Karma Automotive announced it will collaborate with BlueWorld to make electric vehicles that have some of the advantages of gasoline vehicles, such as rapid refueling. However, they’ll also have some of the disadvantages of gasoline vehicles, like emitting CO2. Additionally, they’ll use more electricity to create the hydrogen that makes the methanol that is then reformed back into hydrogen, than that hydrogen will ultimately generate to power the car. It sounds confusing, I know, but I’ll break it down.
It’s been pitched as a sort of miracle solution to fuel cell refilling with Karma’s release saying, “An electric vehicle powered by methanol fuel cells provides the same convenience as fueling an internal combustion engine with gasoline. This technology has a methanol reformer to produce hydrogen on board. Methanol is a hydrogen-carrier commodity fuel already traded world-wide and it can be stored and distributed using the existing infrastructure in many countries around the world. As a green alternative to fossil fuels, methanol can be produced using renewable sources ensuring a CO2 neutral proposition.”
Let’s start with the bits of this that could possibly make any kind of sense. Hydrogen fuel cell vehicles are, kind of, the obvious fix to the problem of electric vehicle charging times. If, instead of refilling a battery with electricity, you refill a tank with hydrogen—that also generates electricity and has no side products apart from good old H2O—then that’s pretty great.
The problem is that hydrogen is expensive and tricky to make, and then when you’ve got it, it’s hard to store. Methanol, on the other hand, is a lot easier—you can make it accidentally as a lethal side-effect of homebrew, out of bio-waste, or even via synthetic processes. To do that, you make hydrogen by electrolysis, then combine it with CO2 out of the air to make methanol.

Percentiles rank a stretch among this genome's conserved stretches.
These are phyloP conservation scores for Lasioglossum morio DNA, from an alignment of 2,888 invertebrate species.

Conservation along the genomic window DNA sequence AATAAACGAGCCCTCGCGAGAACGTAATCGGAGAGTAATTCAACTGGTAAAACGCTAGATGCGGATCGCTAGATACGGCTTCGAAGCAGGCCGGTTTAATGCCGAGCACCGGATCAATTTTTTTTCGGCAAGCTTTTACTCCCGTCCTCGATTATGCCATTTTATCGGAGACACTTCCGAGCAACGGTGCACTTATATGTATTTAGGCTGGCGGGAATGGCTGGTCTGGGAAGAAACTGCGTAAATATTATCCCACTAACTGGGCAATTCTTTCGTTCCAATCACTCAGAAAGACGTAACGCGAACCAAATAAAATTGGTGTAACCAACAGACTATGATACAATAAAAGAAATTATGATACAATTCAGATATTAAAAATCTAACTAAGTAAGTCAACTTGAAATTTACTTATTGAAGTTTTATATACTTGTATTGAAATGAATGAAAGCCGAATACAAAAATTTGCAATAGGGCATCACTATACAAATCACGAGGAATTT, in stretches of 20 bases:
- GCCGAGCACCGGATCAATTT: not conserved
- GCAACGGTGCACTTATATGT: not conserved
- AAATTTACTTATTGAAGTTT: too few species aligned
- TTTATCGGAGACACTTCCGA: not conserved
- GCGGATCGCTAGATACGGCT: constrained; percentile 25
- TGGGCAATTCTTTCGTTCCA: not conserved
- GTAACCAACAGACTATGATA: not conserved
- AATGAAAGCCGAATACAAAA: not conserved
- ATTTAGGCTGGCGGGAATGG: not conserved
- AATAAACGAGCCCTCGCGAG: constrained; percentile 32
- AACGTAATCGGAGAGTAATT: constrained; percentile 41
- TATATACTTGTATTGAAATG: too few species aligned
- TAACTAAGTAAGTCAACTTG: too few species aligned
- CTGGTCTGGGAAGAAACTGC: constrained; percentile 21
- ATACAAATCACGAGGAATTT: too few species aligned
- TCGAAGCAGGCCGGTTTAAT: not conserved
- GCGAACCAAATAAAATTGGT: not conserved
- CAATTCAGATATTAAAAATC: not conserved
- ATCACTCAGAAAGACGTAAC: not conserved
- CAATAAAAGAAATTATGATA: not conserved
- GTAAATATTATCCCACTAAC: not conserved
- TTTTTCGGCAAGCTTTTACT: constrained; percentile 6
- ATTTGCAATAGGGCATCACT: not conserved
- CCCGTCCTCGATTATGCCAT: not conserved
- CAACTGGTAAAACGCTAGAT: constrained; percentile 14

The thing is, once you’ve made hydrogen from electrolysis, you’re already at 80 percent of the efficiency of the electricity you used to make it in terms of what you’ll get back out. If you then turn it into methanol, it doesn’t improve that, although it does make the hydrogen way easier to store, all while knocking it down to 37 percent thermal efficiency.
Worse than that, in terms of electric vehicles, it means that even if you make the electricity that makes the hydrogen out of renewable energy sources, then take the CO2 to turn it into methanol out of the air, you’re going to ultimately put it right back there. This means instead of putting the renewable electricity you made directly into an electric car and using it to drive with zero emissions, you’re now doing three additional processes and your car emits CO2.
It would be tempting to call it some sort of karmic process if this was a cheap site. That actually was Karma’s last announcement, when it decided to aim for lower prices on its ultra-boutique vehicles in order to sell more of them, which is at least a sound strategy compared to inventing an electric vehicle that somehow emits carbon dioxide.
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